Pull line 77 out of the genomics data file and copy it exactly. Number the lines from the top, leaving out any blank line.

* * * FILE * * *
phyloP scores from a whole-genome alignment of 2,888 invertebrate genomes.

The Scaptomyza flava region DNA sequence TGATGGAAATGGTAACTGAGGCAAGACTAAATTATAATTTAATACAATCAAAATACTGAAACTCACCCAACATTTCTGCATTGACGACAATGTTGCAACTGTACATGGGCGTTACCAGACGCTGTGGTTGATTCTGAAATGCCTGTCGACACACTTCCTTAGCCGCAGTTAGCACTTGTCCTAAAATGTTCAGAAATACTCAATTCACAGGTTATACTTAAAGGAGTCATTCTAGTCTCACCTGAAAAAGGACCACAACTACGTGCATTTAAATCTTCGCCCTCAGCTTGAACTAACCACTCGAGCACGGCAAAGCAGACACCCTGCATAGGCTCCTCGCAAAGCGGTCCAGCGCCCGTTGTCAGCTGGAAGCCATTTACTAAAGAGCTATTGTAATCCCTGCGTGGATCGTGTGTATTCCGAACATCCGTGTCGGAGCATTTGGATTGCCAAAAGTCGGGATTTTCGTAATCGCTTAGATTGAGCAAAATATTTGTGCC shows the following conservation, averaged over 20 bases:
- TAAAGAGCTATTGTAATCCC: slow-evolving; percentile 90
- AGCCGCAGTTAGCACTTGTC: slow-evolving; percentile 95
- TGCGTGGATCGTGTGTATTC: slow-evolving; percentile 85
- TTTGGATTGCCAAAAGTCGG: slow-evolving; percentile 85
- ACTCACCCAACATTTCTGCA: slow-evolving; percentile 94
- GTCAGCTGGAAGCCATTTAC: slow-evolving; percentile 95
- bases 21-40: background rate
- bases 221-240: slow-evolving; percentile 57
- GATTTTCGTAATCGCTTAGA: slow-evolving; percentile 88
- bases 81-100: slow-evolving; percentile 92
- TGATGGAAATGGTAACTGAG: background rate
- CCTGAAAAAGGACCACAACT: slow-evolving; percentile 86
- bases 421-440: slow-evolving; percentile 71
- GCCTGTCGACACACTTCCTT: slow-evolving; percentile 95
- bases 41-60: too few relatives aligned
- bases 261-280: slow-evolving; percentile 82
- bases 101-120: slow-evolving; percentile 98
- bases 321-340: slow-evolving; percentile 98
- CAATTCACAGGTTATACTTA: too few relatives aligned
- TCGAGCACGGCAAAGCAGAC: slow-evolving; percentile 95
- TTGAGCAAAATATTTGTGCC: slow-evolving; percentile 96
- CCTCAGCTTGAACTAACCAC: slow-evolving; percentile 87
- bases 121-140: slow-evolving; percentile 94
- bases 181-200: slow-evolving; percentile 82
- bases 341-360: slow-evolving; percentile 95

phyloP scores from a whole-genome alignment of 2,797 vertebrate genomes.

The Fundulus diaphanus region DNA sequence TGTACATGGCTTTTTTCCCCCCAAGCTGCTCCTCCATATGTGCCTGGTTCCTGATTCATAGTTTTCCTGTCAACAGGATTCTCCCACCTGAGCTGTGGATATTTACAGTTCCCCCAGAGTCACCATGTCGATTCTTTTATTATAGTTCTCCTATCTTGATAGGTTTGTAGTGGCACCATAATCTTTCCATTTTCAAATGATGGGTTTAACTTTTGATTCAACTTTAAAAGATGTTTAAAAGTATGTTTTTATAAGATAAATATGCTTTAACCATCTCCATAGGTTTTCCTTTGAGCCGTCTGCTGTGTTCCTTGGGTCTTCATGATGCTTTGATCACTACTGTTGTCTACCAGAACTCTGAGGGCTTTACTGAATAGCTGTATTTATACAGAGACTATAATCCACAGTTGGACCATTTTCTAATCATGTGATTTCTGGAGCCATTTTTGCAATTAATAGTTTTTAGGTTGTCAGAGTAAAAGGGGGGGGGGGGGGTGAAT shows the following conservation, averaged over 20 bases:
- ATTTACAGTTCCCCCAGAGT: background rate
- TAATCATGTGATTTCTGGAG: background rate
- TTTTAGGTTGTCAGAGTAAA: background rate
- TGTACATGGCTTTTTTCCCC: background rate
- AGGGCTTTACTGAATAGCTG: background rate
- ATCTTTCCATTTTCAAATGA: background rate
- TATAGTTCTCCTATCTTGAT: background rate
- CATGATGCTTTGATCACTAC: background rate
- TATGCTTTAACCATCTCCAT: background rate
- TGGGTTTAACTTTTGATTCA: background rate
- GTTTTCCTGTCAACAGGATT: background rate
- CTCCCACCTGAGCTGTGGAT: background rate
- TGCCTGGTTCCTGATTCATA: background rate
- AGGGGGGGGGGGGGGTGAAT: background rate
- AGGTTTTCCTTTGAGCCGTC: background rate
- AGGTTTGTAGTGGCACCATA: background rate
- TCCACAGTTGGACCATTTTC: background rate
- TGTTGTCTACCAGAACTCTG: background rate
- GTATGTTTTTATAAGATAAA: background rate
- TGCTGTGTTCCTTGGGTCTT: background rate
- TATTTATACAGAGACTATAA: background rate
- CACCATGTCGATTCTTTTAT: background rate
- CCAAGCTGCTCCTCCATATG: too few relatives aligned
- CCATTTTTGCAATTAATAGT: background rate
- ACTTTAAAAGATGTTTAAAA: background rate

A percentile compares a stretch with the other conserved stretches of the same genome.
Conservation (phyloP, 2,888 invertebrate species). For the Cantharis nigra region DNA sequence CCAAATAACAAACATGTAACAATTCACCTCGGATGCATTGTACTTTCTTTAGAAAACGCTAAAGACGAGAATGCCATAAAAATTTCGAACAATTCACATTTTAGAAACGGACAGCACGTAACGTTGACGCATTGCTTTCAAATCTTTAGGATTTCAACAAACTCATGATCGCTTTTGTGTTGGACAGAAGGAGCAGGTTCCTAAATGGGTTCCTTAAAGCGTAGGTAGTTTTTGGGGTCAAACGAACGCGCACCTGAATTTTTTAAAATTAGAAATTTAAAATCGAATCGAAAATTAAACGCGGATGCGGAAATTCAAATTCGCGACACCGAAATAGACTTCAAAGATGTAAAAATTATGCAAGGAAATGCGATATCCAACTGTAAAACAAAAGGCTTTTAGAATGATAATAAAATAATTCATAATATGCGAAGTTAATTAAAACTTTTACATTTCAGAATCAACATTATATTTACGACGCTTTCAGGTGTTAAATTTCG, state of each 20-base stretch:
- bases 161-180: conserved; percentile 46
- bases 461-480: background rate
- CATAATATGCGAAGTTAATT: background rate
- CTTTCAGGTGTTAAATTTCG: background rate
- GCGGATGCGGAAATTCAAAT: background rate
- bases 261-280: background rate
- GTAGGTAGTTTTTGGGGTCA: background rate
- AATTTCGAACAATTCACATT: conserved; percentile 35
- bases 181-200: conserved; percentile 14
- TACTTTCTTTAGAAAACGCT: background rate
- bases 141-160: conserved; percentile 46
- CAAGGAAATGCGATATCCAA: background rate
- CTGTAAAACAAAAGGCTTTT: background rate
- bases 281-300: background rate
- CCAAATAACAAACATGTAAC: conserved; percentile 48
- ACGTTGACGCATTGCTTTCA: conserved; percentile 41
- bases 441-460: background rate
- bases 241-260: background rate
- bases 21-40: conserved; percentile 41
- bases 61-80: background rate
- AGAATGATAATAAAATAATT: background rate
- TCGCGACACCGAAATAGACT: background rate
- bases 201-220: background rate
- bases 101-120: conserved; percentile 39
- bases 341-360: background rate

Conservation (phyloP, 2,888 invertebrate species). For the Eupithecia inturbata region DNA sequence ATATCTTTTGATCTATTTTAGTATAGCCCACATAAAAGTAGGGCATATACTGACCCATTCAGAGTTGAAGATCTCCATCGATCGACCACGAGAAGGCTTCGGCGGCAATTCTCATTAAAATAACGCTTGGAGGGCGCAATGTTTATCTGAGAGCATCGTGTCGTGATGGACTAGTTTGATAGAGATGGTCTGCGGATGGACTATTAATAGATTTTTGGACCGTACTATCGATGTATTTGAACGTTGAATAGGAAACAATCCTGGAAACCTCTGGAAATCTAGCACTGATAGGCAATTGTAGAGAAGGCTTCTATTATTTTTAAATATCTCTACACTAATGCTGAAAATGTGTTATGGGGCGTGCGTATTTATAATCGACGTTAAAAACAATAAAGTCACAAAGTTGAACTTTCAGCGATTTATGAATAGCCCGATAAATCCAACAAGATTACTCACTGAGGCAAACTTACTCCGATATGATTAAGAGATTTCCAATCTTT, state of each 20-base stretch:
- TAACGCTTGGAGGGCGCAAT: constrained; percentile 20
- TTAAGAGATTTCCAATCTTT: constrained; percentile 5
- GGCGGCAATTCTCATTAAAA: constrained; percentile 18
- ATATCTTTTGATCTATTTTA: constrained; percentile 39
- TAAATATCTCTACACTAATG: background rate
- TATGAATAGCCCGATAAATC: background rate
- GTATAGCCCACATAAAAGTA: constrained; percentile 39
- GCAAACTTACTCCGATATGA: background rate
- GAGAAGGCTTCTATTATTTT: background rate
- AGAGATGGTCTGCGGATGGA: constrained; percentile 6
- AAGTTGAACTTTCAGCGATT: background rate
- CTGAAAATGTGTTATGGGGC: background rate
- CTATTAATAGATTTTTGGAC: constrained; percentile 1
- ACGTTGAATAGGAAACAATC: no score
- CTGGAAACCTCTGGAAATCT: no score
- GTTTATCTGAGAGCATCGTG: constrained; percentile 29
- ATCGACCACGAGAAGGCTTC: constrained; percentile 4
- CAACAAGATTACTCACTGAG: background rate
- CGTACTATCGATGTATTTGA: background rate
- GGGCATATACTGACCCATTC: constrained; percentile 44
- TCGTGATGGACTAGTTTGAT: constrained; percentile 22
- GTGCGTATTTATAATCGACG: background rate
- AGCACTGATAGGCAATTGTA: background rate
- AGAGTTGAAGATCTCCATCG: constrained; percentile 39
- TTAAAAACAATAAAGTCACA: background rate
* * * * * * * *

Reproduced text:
- AGAATGATAATAAAATAATT: background rate